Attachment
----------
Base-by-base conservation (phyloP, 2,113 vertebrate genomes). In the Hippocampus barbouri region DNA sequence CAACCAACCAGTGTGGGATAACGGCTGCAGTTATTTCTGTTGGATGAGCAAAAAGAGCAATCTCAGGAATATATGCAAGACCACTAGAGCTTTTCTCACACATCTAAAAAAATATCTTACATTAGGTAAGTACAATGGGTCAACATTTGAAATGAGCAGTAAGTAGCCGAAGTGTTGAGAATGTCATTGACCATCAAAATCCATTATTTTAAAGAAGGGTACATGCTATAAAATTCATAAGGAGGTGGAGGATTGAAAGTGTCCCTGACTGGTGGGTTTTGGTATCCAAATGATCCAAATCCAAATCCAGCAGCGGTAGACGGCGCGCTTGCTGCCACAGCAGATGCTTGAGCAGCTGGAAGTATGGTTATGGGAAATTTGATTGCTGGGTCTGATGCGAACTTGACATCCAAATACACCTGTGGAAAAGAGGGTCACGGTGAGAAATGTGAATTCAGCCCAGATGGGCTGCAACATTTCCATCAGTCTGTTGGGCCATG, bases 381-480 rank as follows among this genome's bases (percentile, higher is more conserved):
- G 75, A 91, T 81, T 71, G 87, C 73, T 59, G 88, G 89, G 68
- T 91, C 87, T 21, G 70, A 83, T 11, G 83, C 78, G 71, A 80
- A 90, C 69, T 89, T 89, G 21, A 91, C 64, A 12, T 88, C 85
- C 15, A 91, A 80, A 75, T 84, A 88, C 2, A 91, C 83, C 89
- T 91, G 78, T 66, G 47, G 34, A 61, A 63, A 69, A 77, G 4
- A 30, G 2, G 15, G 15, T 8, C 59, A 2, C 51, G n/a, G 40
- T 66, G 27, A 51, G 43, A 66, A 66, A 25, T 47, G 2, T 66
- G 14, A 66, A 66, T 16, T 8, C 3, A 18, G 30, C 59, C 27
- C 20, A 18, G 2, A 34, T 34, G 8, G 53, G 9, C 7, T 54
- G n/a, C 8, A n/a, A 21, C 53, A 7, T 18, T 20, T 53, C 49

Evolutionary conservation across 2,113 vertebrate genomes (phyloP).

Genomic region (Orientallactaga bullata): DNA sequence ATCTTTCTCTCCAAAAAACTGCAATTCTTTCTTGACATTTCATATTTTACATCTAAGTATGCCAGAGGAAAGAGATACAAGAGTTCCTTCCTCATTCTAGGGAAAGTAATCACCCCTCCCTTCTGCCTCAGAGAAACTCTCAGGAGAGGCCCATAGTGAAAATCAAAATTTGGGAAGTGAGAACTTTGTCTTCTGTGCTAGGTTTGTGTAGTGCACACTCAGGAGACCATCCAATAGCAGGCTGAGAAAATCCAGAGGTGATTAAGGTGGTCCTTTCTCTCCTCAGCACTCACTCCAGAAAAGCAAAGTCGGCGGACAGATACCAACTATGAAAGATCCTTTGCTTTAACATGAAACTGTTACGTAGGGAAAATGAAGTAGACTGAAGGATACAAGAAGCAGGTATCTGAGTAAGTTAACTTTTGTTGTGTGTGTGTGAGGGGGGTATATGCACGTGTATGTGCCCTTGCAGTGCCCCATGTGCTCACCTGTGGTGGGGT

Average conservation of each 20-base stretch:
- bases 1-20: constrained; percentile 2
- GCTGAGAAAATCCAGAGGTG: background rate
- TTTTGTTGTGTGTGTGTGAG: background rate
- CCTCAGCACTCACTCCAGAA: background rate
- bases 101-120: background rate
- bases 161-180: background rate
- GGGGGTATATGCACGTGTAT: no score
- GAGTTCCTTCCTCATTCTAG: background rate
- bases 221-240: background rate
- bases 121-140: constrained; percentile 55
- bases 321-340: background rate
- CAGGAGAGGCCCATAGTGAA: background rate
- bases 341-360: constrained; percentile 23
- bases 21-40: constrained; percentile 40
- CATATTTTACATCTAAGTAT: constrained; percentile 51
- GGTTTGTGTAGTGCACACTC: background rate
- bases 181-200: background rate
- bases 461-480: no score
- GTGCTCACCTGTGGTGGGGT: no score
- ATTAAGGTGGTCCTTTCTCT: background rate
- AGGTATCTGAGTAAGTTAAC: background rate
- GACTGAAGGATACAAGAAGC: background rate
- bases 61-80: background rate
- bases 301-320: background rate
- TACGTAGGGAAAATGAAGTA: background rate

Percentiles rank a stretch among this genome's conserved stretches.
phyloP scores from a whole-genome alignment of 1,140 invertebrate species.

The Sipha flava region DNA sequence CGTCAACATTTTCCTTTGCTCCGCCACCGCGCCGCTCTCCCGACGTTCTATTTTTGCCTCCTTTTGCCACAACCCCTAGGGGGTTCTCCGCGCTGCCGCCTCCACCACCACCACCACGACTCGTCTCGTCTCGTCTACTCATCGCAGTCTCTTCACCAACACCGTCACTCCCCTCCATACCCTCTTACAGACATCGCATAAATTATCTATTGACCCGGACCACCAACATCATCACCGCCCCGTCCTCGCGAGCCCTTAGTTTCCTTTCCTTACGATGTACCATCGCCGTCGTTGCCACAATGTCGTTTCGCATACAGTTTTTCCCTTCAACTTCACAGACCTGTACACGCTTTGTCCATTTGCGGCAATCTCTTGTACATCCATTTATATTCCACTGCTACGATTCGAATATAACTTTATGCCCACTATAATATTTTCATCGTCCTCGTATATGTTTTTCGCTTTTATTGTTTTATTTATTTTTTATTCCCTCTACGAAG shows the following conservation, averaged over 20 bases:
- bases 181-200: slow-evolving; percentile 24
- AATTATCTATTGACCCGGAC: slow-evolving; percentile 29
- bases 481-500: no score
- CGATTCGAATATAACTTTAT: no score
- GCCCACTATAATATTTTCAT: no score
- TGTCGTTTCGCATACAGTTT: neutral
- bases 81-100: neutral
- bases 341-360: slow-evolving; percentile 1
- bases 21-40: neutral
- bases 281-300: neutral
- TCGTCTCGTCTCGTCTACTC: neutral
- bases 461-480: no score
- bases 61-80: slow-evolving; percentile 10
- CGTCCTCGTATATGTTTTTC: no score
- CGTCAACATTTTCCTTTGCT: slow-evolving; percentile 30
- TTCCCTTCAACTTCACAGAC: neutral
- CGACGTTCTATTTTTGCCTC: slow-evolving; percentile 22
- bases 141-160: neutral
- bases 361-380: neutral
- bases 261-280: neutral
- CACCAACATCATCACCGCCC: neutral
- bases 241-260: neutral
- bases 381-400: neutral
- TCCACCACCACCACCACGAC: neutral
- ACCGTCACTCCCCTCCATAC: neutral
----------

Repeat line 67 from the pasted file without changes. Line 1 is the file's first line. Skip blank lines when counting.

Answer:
- ACCGTCACTCCCCTCCATAC: neutral